Top Navigation  
 
U.S. Flag waving
Office Hours Momday - Friday  8 am - 5 pm Pacific 1-800-835-2418
 
Facebook   YouTube   Twitter
 
 
Backwoods Home Magazine, self-reliance, homesteading, off-grid

Features
 Home Page
 Current Issue
 Article Index
 Author Index
 Previous Issues
 Print Display Ads
 Print Classifieds
 Newsletter
 Letters
 Humor
 Free Stuff
 Recipes
 Home Energy

General Store
 Ordering Info
 Subscriptions
 Kindle Subscriptions
 ePublications
 Anthologies
 Books
 Back Issues
 Help Yourself
 All Specials
 Classified Ad

Advertise
 Web Site Ads
 Magazine Ads

BHM Blogs
 Behind The Scenes
 Ask Jackie Clay
 Massad Ayoob
 Claire Wolfe
 Where We Live
 Dave on Twitter
Retired Blogs
 Oliver Del Signore
 David Lee
 Energy Questions
 Bramblestitches

Quick Links
 Home Energy Info
 Jackie Clay
 Ask Jackie Online
 Dave Duffy
 Massad Ayoob
 John Silveira
 Claire Wolfe

Forum / Chat
 Forum/Chat Info
 Enter Forum
 Lost Password

More Features
 Meet The Staff
 Contact Us/
 Change of Address
 Write For BHM
 Disclaimer and
 Privacy Policy


Retired Features
 Country Moments
 Links
 Feedback
 Radio Show


Link to BHM

Get Powered Up! Certified Energy Manager Jeff Yago answers your alternative energy questions

Wondering about a great new energy-saving device
you found on the Internet? Then CLICK HERE!

Sorry. Jeff no longer answers questions online.
This will remain as a searchable
resource for all BHM website visitors.



Archive for the ‘Pellet stove’ Category

 

Power pellet stove in remote cabin

Tuesday, February 24th, 2009

Jeff,

I have a remote camp with no road acess so everythting needs to be taken in by boat or snowmobile. In the summer transport by boat isn’t bad but in the winter the trips for propane and kerosene are constant (25miles round trip).

My question is that I am considering a pellet stove but with no power except battery/inverter and generator, and the fact that the pellet stoves require power for the auger, blower and exhaust fan, can these be converted to DC motors more efficiently than using the inverter or am I just as well off using the battery /inverter combination and probably charging the batteries every two days instead of three to four days?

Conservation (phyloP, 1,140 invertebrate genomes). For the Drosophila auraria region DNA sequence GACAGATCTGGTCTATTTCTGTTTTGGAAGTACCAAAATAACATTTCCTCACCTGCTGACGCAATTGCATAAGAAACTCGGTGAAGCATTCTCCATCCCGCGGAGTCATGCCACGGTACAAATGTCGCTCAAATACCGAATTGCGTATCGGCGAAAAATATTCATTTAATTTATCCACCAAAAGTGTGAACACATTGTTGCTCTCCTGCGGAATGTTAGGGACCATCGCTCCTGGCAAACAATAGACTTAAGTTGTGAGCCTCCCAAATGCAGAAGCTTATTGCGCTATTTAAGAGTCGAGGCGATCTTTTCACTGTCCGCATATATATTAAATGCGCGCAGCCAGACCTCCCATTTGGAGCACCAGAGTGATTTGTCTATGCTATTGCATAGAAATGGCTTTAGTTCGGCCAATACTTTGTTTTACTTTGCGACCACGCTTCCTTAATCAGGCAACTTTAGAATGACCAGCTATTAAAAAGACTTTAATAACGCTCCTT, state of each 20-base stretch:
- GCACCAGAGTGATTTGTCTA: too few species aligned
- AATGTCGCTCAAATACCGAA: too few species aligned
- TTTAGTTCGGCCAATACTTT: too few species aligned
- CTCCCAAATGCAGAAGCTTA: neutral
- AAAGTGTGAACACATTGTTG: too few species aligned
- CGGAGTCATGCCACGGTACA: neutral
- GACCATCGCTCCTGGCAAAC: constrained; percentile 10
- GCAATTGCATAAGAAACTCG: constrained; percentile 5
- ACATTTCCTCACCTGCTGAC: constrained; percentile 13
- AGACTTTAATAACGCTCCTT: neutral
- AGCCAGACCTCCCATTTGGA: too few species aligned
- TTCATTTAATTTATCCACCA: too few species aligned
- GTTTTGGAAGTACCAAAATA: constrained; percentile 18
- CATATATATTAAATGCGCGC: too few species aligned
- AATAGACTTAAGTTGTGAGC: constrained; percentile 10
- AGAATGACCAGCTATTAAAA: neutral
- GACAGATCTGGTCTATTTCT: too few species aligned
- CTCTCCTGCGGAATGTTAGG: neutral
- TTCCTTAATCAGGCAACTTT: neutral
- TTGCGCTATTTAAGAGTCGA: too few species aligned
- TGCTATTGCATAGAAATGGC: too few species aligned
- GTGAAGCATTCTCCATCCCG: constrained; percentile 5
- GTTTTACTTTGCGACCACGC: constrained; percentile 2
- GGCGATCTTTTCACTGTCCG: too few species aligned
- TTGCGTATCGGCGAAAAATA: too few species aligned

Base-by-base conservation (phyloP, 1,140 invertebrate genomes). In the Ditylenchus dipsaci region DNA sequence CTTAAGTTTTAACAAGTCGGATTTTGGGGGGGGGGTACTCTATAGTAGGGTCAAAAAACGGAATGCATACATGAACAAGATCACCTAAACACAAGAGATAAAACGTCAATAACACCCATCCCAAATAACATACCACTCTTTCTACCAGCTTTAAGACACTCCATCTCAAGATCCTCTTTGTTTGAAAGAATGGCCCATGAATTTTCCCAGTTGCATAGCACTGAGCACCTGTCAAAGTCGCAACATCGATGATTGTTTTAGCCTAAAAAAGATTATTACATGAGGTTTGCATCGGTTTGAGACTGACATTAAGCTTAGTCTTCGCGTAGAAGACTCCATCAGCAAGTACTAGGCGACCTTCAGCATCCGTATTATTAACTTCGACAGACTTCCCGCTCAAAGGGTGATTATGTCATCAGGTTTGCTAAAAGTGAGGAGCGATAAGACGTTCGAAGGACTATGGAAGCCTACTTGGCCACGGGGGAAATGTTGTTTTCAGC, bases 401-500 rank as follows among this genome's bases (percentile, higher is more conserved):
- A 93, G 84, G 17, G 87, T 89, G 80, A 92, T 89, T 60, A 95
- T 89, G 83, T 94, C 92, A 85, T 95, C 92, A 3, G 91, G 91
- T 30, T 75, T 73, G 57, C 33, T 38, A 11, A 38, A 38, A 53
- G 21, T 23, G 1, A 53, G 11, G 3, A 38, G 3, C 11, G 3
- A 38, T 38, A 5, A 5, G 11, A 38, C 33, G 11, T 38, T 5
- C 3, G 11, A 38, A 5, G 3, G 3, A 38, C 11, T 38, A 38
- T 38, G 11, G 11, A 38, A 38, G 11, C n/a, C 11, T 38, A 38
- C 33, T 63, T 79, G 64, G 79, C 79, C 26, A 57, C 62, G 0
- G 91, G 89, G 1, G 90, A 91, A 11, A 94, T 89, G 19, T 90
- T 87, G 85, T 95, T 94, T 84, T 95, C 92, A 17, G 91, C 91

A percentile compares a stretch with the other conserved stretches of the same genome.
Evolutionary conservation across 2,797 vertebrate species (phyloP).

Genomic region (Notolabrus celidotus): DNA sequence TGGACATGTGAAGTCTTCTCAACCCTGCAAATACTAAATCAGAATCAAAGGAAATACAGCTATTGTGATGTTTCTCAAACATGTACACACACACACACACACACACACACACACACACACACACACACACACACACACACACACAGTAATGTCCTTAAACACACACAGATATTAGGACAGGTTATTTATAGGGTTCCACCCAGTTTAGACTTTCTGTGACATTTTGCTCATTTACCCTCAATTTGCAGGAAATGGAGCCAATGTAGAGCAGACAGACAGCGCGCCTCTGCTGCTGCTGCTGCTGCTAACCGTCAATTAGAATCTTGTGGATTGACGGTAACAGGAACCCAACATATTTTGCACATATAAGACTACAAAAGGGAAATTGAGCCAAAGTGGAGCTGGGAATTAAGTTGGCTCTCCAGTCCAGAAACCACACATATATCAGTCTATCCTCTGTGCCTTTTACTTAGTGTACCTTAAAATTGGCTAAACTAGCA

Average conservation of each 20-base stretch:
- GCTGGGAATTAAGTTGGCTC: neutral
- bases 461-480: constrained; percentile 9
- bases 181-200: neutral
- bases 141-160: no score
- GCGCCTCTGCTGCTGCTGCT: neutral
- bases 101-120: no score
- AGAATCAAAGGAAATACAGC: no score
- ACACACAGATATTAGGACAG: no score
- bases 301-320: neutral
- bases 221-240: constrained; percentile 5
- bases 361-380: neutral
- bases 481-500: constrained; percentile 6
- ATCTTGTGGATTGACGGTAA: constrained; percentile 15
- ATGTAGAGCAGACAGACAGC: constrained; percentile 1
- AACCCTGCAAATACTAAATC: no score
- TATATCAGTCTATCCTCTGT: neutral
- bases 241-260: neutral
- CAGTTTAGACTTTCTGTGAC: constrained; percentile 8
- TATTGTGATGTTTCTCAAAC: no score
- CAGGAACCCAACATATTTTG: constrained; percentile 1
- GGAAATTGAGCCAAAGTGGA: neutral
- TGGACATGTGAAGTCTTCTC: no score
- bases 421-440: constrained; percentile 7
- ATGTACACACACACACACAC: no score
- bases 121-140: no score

Fred White

Fred,

I think you will find the conversion over to DC motors is too much work and too many problems.  However, the AC motors in the stove do not require the higher priced pure sinewave inverters, so you can get by with the lower cost modified sinewave inverters you see at all boat and RV outlets.  Avoid the really cheap units as they are not designed to run for longer hours like your wood stove and they have a low efficiency so they will draw more battery power than the higher priced units.  Also, unless you plan to also power lights and other appliances you don’t need a large inverter and will probably be able to use an inverter in the 500 watt range.

Good luck and stay warm,

Jeff Yago

 

Alternative heat

Saturday, January 3rd, 2009

Jeff,

In our 2 story – plus basement home the heat, hot water (showers), stove and dryer are all run off of propane. There is also a gas fireplace on the main level. We are considering replacing our gas fireplace with an alternative heat source that would be serve as a primary source of heat.

In our area the wood stoves, pellet stoves, and wood burning fireplace inserts are readily available at a reasonable cost.

Do you have an opinion on which would more efficient in the long run?

Thanks

Shannon


Shannon:

For a house this large it will be hard to heat the entire house from a fireplace. Pellet stoves are the easiest to use, but I never like having to buy and store all those bags of pellets and you will go through a lot of bags if you try to have this as the main heat source. For me, a wood stove is a wood stove and I like to toss in several large split logs then leave it alone for a few hours at a time. If you can find a large insert that will fit and still include one or more fans to circulate the heat that may improve the heat distribution.

If you are really serious about having this the main heat source, then I would go for one of those outside wood boilers that look like a small metal out-building. You fire these up with wood and the heated water is piped to the existing heating system in your home for distribution. Many options and models available, and no wood chips tracked across the carpet!

Good luck,

Jeff Yago

 
 


 
 

 
 
 
 
 
Copyright © 1998 - Present by Backwoods Home Magazine. All Rights Reserved.